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Enhancing animal protection: A comparative analysis of BNS and IPC by honorary animal welfare

The Indian Penal Code ( IPC ), which has been in force since 1860, has seen numerous amendments over the years to address evolving societal norms and legal requirements. However, a significant overhaul came with the introduction of the Bharatiya Nyaay Sanhita (BNS). The BNS aims to modernize and streamline the criminal justice system in India, including provisions related to animal cruelty. This post will delve into how the BNS improves upon the IPC in terms of animal cruelty, the relevant sections under the BNS, and the corresponding sections from the IPC. Additionally, we will explore future amendments needed to strengthen these laws further.

Comparison: BNS vs. IPC on Animal Cruelty
Enhanced Definitions and Scope
One of the key improvements in the BNS is the broader and more precise definitions related to animal cruelty. The IPC's provisions were often criticized for being outdated and insufficient in scope. The BNS addresses this by incorporating a wider range of actions that constitute cruelty towards animals.

Harsher Penalties
Under the IPC, penalties for animal cruelty were often deemed too lenient to act as a deterrent. The BNS introduces more stringent punishments, reflecting the growing societal consensus on the need for stronger measures to protect animals. This change is expected to have a more significant impact on preventing animal cruelty.

Applicable Sections Under BNS
The BNS has reorganized and renumbered the sections related to animal cruelty, providing a more logical and structured framework. Here are the key sections under the BNS, along with their corresponding sections from the IPC:

1. Section 321 (BNS) - Cruelty to Animals
-Replaces IPC Section 428 & 429
- This section addresses causing unnecessary pain or suffering to animals. The BNS expands the scope to include a wider range of acts, including neglect and abandonment.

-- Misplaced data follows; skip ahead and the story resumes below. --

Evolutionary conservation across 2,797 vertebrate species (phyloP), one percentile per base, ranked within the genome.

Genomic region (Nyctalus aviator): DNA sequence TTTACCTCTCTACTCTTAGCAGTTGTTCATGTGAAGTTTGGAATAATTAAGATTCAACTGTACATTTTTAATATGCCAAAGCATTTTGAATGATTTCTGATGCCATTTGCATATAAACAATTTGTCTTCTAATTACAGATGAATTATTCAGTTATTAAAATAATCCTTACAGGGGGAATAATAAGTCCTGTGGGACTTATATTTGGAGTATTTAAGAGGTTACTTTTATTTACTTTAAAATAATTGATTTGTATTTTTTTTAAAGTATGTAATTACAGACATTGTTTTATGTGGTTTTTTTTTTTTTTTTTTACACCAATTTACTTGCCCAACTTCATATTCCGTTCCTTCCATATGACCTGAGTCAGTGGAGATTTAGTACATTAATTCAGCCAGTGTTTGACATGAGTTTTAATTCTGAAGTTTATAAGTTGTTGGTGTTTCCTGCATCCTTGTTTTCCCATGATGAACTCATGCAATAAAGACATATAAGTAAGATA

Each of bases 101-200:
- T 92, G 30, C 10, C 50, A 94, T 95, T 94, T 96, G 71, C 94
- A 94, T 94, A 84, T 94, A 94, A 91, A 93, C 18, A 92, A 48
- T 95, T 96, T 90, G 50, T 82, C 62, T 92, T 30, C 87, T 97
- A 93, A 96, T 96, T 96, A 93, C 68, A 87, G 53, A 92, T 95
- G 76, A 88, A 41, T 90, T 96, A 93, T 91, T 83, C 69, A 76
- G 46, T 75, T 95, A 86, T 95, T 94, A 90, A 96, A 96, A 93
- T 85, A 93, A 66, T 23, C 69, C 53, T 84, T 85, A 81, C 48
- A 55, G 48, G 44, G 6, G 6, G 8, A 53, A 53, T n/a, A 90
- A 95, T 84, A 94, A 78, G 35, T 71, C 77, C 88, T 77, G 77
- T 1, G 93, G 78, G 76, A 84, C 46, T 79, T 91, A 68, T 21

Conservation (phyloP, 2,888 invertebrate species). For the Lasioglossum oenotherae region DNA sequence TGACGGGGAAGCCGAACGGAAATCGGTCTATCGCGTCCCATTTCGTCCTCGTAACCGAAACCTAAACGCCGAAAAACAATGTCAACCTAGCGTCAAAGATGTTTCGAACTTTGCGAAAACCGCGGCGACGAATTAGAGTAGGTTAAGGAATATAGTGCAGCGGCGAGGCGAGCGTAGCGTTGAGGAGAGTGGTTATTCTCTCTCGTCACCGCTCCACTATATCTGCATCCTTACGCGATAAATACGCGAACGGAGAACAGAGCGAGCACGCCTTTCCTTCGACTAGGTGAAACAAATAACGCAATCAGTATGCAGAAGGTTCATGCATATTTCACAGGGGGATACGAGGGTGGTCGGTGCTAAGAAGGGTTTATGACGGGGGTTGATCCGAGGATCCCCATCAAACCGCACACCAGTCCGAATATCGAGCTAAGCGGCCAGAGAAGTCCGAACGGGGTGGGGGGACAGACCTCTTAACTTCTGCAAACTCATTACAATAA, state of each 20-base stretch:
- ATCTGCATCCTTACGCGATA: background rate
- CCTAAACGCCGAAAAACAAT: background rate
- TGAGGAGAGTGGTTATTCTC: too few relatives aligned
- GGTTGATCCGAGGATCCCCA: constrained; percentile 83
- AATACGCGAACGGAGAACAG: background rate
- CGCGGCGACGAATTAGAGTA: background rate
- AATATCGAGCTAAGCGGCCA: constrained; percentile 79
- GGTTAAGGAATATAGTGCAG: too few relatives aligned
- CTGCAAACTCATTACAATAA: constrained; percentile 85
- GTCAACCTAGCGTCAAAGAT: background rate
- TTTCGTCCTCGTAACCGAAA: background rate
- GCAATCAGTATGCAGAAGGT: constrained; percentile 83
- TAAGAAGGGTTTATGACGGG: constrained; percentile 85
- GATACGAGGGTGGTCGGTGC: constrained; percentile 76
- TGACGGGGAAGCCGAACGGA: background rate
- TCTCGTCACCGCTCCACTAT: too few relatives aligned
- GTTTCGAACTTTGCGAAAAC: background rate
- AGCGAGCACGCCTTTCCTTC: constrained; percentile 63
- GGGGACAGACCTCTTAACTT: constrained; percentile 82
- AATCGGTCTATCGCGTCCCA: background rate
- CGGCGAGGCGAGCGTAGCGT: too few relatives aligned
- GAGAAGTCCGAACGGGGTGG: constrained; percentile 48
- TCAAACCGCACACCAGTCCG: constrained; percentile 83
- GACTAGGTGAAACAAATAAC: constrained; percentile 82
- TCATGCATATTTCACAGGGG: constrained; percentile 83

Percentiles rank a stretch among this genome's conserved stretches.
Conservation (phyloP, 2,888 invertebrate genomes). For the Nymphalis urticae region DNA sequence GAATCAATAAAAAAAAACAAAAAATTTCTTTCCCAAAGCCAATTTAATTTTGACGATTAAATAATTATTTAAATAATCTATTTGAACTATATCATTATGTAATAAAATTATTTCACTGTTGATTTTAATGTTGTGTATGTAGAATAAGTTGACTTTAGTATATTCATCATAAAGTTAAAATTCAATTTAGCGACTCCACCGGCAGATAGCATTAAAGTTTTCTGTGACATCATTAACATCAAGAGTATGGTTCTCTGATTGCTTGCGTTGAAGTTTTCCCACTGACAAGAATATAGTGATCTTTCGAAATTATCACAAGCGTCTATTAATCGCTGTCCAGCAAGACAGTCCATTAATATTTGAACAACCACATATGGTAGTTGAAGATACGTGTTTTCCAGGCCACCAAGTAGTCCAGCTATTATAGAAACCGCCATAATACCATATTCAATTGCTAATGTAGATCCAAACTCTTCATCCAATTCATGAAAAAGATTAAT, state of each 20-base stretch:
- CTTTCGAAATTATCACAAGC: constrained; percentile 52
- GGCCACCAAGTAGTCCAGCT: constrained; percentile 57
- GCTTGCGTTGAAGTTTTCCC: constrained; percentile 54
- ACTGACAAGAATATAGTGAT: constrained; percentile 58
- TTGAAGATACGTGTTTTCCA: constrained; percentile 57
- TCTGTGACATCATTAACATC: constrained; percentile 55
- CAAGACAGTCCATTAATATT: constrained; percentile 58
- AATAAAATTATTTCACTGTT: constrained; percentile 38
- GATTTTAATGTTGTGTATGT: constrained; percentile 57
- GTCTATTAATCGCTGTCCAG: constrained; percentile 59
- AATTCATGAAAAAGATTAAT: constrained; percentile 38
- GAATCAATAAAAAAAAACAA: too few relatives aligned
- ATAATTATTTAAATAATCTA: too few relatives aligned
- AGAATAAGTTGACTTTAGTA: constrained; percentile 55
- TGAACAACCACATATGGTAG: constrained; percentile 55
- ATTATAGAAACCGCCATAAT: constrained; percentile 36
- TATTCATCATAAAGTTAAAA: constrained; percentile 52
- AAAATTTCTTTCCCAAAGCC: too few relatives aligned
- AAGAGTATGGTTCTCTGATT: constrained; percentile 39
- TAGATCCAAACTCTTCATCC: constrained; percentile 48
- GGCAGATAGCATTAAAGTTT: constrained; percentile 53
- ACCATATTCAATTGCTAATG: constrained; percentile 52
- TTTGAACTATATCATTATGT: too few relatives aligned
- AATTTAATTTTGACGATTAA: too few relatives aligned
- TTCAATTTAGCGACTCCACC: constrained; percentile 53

2. Section 322 (BNS) - Killing or Maiming Animals
- Replaces IPC Section 428 & 429
- The BNS consolidates the provisions related to killing or maiming animals, ensuring more severe punishments for such actions.

3. Section 323 (BNS) - Poisoning Animals
- Replaces IPC Section 277 & 328
- This section specifically addresses the act of poisoning animals, an area previously covered under broader sections in the IPC.

4. Section 324 (BNS) - Animal Fights and Related Activities
- Replaces IPC Section 11 (Prevention of Cruelty to Animals Act)
- The BNS includes explicit provisions against organizing or participating in animal fights, addressing a critical gap in the IPC.

5. Section 325 (BNS) - Neglect of Animals
- New Provision
- This section is a new addition that addresses the neglect of animals, covering areas such as failure to provide adequate food, water, and shelter.

Strengthening the BNS: Future Amendments
While the BNS represents a significant step forward, there is always room for improvement. Here are some recommendations for future amendments to further strengthen animal cruelty laws under the BNS:

1. Enhanced monitoring and enforcement
- Establish dedicated animal welfare units within law enforcement agencies to ensure effective monitoring and enforcement of animal cruelty laws.

2. Stricter licensing and regulation
- Implement stricter licensing and regulation for pet shops, breeders, and animal shelters to ensure that animals are kept in humane conditions.


3. Public awareness and education
- Launch comprehensive public awareness and education campaigns to promote understanding and respect for animal rights, emphasizing the legal consequences of cruelty.

4. Increased penalties and fines
- Periodically review and increase the penalties and fines associated with animal cruelty to ensure they remain an effective deterrent.

5. Judicial training
- Provide specialized training for judges and prosecutors on animal cruelty cases to ensure that these cases are handled with the seriousness they deserve.

6. Collaboration with NGOs
- Foster collaboration between government agencies and non-governmental organizations (NGOs) working in the field of animal welfare to leverage their expertise and resources.

7. Comprehensive data collection
- Establish a comprehensive database to track incidents of animal cruelty, prosecutions, and outcomes to identify trends and areas needing improvement.

8. Amendment to include wild animals
- Extend the provisions of the BNS to cover acts of cruelty towards wild animals, ensuring comprehensive protection for all animals.

Conclusion
The Bharatiya Nyaay Sanhita marks a significant improvement over the Indian Penal Code in addressing animal cruelty. With more precise definitions, broader scope, and harsher penalties, the BNS is better equipped to protect animals and deter cruelty. However, ongoing efforts and amendments are necessary to ensure that these laws remain effective and continue to evolve in response to changing societal values and challenges. By implementing the recommendations outlined above, India can further strengthen its legal framework and ensure the humane treatment of all animals.

Authored by: Utpal Khot, an animal activist and honorary animal welfare representative



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